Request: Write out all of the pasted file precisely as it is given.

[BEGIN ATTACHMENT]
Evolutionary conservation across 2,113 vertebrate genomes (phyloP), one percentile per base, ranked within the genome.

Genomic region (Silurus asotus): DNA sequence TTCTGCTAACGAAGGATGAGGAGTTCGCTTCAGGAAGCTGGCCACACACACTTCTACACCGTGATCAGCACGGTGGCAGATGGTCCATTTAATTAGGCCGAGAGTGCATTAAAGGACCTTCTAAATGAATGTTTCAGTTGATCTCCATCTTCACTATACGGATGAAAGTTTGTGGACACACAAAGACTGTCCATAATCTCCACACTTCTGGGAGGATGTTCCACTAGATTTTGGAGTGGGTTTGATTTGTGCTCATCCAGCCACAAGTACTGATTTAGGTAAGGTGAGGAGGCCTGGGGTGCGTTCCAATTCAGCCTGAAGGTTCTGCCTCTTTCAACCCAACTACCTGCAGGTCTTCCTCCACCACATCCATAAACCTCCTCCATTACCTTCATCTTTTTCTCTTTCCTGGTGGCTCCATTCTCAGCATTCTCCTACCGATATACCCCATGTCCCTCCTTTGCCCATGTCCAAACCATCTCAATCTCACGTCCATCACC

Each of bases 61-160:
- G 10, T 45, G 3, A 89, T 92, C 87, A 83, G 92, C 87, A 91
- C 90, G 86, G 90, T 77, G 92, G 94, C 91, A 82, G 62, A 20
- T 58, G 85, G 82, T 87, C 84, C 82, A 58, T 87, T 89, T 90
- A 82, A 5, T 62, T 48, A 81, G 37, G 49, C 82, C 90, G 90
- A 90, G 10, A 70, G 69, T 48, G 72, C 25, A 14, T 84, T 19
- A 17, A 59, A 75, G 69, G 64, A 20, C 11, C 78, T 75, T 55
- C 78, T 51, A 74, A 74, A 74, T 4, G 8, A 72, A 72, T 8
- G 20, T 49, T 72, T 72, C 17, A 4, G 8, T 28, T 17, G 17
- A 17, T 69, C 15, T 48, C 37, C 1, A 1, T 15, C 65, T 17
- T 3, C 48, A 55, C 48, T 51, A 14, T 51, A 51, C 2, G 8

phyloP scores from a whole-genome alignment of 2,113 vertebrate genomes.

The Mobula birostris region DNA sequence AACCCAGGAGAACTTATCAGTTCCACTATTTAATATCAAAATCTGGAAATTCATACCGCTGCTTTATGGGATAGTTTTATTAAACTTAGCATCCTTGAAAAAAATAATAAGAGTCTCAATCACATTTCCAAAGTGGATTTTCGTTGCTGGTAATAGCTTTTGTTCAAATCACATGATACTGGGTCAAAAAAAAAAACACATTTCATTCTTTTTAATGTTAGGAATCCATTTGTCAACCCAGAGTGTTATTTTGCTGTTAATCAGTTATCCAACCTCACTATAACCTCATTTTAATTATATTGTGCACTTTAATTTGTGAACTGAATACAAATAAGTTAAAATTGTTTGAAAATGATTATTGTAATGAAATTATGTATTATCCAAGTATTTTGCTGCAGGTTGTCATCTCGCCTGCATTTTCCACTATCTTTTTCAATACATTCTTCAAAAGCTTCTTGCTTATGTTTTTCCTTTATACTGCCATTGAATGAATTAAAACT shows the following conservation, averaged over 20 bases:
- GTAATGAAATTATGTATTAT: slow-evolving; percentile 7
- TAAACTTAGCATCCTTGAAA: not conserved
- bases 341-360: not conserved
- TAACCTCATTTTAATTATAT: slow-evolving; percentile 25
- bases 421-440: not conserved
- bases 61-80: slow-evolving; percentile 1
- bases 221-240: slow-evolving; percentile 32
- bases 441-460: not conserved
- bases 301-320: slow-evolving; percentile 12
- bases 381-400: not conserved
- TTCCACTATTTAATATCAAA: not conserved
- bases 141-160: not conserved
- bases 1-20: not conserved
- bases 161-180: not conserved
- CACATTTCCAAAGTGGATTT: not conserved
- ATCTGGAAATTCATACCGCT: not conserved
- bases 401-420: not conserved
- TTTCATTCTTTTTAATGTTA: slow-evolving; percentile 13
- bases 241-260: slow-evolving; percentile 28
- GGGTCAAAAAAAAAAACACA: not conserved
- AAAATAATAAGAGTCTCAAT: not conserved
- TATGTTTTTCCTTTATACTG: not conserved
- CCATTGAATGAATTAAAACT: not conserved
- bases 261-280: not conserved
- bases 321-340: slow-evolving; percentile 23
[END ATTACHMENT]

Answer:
Evolutionary conservation across 2,113 vertebrate genomes (phyloP), one percentile per base, ranked within the genome.

Genomic region (Silurus asotus): DNA sequence TTCTGCTAACGAAGGATGAGGAGTTCGCTTCAGGAAGCTGGCCACACACACTTCTACACCGTGATCAGCACGGTGGCAGATGGTCCATTTAATTAGGCCGAGAGTGCATTAAAGGACCTTCTAAATGAATGTTTCAGTTGATCTCCATCTTCACTATACGGATGAAAGTTTGTGGACACACAAAGACTGTCCATAATCTCCACACTTCTGGGAGGATGTTCCACTAGATTTTGGAGTGGGTTTGATTTGTGCTCATCCAGCCACAAGTACTGATTTAGGTAAGGTGAGGAGGCCTGGGGTGCGTTCCAATTCAGCCTGAAGGTTCTGCCTCTTTCAACCCAACTACCTGCAGGTCTTCCTCCACCACATCCATAAACCTCCTCCATTACCTTCATCTTTTTCTCTTTCCTGGTGGCTCCATTCTCAGCATTCTCCTACCGATATACCCCATGTCCCTCCTTTGCCCATGTCCAAACCATCTCAATCTCACGTCCATCACC

Each of bases 61-160:
- G 10, T 45, G 3, A 89, T 92, C 87, A 83, G 92, C 87, A 91
- C 90, G 86, G 90, T 77, G 92, G 94, C 91, A 82, G 62, A 20
- T 58, G 85, G 82, T 87, C 84, C 82, A 58, T 87, T 89, T 90
- A 82, A 5, T 62, T 48, A 81, G 37, G 49, C 82, C 90, G 90
- A 90, G 10, A 70, G 69, T 48, G 72, C 25, A 14, T 84, T 19
- A 17, A 59, A 75, G 69, G 64, A 20, C 11, C 78, T 75, T 55
- C 78, T 51, A 74, A 74, A 74, T 4, G 8, A 72, A 72, T 8
- G 20, T 49, T 72, T 72, C 17, A 4, G 8, T 28, T 17, G 17
- A 17, T 69, C 15, T 48, C 37, C 1, A 1, T 15, C 65, T 17
- T 3, C 48, A 55, C 48, T 51, A 14, T 51, A 51, C 2, G 8

phyloP scores from a whole-genome alignment of 2,113 vertebrate genomes.

The Mobula birostris region DNA sequence AACCCAGGAGAACTTATCAGTTCCACTATTTAATATCAAAATCTGGAAATTCATACCGCTGCTTTATGGGATAGTTTTATTAAACTTAGCATCCTTGAAAAAAATAATAAGAGTCTCAATCACATTTCCAAAGTGGATTTTCGTTGCTGGTAATAGCTTTTGTTCAAATCACATGATACTGGGTCAAAAAAAAAAACACATTTCATTCTTTTTAATGTTAGGAATCCATTTGTCAACCCAGAGTGTTATTTTGCTGTTAATCAGTTATCCAACCTCACTATAACCTCATTTTAATTATATTGTGCACTTTAATTTGTGAACTGAATACAAATAAGTTAAAATTGTTTGAAAATGATTATTGTAATGAAATTATGTATTATCCAAGTATTTTGCTGCAGGTTGTCATCTCGCCTGCATTTTCCACTATCTTTTTCAATACATTCTTCAAAAGCTTCTTGCTTATGTTTTTCCTTTATACTGCCATTGAATGAATTAAAACT shows the following conservation, averaged over 20 bases:
- GTAATGAAATTATGTATTAT: slow-evolving; percentile 7
- TAAACTTAGCATCCTTGAAA: not conserved
- bases 341-360: not conserved
- TAACCTCATTTTAATTATAT: slow-evolving; percentile 25
- bases 421-440: not conserved
- bases 61-80: slow-evolving; percentile 1
- bases 221-240: slow-evolving; percentile 32
- bases 441-460: not conserved
- bases 301-320: slow-evolving; percentile 12
- bases 381-400: not conserved
- TTCCACTATTTAATATCAAA: not conserved
- bases 141-160: not conserved
- bases 1-20: not conserved
- bases 161-180: not conserved
- CACATTTCCAAAGTGGATTT: not conserved
- ATCTGGAAATTCATACCGCT: not conserved
- bases 401-420: not conserved
- TTTCATTCTTTTTAATGTTA: slow-evolving; percentile 13
- bases 241-260: slow-evolving; percentile 28
- GGGTCAAAAAAAAAAACACA: not conserved
- AAAATAATAAGAGTCTCAAT: not conserved
- TATGTTTTTCCTTTATACTG: not conserved
- CCATTGAATGAATTAAAACT: not conserved
- bases 261-280: not conserved
- bases 321-340: slow-evolving; percentile 23